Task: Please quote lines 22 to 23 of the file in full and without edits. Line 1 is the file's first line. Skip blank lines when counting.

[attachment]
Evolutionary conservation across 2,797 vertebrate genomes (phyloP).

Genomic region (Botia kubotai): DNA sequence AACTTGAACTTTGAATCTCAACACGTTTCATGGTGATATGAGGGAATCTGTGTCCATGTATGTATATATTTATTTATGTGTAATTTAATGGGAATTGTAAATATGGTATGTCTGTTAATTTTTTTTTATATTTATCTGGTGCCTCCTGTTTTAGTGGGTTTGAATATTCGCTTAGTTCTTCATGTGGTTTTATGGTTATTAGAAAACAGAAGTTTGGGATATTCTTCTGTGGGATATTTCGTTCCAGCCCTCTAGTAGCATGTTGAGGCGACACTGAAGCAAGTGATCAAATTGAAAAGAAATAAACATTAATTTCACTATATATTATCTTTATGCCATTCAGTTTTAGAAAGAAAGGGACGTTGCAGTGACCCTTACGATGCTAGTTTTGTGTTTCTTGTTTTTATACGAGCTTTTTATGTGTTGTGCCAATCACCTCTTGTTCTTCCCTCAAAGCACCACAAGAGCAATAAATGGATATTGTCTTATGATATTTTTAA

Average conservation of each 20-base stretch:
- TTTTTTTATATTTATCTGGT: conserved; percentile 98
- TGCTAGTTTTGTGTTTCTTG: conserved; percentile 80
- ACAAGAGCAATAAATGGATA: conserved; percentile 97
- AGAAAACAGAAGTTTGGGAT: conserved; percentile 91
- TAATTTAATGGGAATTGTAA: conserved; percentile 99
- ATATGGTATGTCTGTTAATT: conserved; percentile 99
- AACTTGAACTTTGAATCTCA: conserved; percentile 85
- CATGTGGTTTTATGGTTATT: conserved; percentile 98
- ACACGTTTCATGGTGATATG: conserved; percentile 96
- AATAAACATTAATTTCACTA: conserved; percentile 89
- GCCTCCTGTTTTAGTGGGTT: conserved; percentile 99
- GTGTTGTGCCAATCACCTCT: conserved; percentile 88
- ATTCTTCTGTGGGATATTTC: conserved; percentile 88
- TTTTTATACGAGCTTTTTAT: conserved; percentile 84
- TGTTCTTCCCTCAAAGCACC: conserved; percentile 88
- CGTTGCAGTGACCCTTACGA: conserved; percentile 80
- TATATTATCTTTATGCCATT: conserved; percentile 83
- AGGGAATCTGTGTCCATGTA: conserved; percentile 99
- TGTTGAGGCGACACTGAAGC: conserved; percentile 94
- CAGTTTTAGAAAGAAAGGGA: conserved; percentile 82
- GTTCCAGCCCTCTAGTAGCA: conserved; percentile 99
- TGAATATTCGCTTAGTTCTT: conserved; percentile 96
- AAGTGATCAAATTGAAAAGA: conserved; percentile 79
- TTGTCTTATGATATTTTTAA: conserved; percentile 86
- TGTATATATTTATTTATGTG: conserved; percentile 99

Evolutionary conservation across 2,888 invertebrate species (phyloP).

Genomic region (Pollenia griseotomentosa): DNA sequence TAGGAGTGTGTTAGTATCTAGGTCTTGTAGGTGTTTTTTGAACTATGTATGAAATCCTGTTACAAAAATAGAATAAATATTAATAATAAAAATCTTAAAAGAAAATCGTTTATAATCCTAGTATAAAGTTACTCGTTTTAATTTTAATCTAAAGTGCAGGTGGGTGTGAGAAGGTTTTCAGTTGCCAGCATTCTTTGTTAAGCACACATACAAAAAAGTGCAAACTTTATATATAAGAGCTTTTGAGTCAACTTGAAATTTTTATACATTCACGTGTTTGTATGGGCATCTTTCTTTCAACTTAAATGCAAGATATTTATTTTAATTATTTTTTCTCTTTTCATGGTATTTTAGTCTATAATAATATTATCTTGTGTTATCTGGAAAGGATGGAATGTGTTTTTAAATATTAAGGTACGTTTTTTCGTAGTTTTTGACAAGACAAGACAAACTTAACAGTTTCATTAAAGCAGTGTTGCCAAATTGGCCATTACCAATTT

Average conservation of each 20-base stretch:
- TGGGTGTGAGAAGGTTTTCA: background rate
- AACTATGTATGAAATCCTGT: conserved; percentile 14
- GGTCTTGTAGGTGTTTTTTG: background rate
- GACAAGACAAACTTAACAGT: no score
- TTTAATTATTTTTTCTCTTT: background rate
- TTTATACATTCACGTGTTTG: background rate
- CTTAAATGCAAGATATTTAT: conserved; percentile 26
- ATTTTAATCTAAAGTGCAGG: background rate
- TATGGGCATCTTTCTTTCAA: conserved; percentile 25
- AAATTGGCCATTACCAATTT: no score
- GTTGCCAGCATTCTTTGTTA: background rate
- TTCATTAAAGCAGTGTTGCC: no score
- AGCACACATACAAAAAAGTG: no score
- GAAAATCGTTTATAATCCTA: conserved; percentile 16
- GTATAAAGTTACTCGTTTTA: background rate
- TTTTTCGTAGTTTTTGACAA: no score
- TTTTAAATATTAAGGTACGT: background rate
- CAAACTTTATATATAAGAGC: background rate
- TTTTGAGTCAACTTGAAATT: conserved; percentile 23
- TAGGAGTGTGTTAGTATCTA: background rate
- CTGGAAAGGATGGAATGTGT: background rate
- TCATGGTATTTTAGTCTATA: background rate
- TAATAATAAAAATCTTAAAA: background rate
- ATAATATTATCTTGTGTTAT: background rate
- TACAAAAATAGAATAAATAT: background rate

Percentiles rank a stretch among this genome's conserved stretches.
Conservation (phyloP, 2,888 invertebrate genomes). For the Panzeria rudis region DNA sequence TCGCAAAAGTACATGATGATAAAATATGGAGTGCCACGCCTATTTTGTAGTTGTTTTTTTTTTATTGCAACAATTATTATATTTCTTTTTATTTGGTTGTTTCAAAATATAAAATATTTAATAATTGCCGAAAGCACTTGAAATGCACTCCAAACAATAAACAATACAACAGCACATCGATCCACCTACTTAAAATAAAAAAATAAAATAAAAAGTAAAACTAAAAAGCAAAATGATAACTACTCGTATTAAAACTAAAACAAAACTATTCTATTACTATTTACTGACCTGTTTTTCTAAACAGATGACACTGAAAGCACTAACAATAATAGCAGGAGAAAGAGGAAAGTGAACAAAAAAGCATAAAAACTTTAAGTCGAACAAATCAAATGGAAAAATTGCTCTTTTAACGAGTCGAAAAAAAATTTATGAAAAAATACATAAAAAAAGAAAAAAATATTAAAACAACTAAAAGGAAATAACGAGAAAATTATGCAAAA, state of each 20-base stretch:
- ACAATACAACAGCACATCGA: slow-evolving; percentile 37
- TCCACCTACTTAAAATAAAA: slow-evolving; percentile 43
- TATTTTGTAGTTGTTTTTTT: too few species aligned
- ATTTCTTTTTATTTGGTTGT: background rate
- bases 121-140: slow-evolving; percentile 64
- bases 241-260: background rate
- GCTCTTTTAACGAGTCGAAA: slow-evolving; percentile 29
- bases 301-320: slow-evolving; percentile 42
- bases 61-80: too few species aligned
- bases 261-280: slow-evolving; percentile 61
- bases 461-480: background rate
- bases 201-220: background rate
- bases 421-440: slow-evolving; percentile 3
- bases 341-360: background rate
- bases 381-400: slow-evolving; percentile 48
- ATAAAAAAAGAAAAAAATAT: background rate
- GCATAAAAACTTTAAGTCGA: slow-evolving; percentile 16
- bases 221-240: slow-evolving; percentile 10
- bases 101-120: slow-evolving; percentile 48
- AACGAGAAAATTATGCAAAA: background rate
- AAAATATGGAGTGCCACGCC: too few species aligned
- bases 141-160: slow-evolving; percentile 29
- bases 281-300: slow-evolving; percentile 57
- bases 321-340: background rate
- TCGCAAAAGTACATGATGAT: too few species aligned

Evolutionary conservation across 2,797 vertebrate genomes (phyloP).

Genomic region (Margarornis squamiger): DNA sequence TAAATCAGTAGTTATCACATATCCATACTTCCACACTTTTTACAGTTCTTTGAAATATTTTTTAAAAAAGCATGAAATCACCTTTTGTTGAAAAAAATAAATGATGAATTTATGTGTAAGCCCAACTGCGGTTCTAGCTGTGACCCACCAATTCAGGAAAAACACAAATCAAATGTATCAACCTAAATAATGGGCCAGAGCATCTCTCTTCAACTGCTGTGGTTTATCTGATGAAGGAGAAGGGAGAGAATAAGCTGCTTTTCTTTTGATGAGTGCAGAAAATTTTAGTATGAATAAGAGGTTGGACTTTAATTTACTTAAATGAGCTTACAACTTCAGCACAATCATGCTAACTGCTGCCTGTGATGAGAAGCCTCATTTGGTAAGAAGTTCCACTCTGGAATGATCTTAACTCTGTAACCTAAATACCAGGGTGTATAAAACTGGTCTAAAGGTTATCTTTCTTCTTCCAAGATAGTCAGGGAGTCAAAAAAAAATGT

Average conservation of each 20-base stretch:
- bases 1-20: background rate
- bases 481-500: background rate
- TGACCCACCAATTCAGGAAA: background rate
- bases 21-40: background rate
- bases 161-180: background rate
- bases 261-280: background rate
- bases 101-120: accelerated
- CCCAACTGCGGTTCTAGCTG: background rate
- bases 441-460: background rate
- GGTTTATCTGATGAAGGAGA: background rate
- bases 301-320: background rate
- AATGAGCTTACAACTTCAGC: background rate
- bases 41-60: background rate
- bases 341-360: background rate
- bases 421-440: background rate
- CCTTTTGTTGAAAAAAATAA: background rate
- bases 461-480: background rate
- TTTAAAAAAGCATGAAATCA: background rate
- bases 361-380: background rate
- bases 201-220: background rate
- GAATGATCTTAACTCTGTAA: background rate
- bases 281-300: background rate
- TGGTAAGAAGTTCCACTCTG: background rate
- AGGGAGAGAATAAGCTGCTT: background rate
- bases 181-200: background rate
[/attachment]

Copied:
- TGTTGAGGCGACACTGAAGC: conserved; percentile 94
- CAGTTTTAGAAAGAAAGGGA: conserved; percentile 82